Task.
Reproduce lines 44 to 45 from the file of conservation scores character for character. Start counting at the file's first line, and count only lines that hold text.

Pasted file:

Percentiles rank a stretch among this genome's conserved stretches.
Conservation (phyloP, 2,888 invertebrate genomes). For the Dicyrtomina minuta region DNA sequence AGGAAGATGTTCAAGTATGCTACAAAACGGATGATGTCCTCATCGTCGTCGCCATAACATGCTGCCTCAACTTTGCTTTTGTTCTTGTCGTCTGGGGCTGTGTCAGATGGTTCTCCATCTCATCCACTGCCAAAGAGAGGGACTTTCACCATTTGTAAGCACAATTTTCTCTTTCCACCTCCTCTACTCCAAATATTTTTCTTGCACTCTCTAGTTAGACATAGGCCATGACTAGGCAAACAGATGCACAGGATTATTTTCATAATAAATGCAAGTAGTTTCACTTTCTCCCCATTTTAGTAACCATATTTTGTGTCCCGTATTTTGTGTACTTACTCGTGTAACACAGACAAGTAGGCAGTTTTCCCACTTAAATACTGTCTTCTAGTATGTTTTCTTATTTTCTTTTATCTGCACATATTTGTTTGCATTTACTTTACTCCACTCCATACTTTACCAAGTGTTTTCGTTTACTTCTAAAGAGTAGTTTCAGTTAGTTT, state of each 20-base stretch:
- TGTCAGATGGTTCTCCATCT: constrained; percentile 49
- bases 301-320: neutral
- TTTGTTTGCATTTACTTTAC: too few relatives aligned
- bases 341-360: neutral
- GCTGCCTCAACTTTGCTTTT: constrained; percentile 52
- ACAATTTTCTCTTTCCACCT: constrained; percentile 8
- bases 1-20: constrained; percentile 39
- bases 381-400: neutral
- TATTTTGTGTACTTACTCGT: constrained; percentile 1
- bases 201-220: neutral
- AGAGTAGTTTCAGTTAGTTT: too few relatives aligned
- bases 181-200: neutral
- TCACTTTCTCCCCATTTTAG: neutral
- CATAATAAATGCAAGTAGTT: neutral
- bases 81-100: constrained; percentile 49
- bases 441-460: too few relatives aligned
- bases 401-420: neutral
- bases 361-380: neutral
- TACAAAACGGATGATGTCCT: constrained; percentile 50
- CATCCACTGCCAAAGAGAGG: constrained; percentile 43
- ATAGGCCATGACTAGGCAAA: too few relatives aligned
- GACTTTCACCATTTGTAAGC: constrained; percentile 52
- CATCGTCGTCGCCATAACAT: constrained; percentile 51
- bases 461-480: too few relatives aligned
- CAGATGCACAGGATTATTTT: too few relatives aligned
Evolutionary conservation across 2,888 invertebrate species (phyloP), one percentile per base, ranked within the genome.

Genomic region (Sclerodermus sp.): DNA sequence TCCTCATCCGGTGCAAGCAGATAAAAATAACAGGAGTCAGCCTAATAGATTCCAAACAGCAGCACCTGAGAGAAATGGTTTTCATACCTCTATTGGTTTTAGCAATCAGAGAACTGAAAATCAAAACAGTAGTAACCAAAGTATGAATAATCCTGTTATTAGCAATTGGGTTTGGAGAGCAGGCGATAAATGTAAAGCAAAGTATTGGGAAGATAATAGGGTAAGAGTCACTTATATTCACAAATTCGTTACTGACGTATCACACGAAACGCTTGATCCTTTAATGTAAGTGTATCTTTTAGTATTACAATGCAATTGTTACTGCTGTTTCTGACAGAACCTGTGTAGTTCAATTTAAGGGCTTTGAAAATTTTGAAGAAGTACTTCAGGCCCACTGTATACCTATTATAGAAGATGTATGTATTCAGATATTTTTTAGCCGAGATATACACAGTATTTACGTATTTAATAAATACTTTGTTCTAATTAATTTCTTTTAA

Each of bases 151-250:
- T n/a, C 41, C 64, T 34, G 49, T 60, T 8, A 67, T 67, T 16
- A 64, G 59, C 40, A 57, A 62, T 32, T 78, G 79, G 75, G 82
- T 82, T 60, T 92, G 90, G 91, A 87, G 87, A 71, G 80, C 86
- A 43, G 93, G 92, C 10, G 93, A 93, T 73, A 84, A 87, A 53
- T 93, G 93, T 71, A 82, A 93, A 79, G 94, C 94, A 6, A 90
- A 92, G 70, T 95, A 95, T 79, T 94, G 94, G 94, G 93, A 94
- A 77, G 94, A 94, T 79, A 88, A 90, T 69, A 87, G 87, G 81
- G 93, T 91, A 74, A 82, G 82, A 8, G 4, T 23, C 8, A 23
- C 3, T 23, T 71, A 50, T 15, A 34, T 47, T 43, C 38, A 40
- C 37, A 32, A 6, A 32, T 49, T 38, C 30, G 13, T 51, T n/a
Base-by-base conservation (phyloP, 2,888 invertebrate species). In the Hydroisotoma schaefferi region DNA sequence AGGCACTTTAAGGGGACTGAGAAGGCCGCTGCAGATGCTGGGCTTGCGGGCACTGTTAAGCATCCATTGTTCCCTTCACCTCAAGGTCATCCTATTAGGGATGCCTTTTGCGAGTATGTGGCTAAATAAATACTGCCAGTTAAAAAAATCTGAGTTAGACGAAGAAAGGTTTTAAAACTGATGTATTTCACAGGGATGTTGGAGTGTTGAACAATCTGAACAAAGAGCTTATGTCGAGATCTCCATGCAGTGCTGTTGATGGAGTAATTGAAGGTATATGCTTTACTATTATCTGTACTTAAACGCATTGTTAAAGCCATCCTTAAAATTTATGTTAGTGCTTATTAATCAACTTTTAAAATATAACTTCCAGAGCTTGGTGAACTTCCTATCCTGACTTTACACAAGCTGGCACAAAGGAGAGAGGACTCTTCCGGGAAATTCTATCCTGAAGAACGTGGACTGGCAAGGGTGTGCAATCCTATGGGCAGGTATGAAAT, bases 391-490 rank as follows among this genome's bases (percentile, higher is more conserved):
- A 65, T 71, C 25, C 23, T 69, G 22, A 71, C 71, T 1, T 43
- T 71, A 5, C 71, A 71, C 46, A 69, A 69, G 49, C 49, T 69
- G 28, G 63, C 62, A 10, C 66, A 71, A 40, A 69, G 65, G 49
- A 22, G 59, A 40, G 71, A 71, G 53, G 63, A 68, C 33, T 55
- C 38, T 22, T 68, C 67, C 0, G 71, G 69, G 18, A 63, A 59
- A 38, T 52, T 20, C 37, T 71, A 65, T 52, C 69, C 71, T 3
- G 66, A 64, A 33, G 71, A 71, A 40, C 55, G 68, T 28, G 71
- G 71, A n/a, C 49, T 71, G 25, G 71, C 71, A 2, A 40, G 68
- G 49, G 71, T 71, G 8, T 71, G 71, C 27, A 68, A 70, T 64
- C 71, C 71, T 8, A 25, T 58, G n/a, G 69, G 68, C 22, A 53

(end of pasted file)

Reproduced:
- G 28, G 63, C 62, A 10, C 66, A 71, A 40, A 69, G 65, G 49
- A 22, G 59, A 40, G 71, A 71, G 53, G 63, A 68, C 33, T 55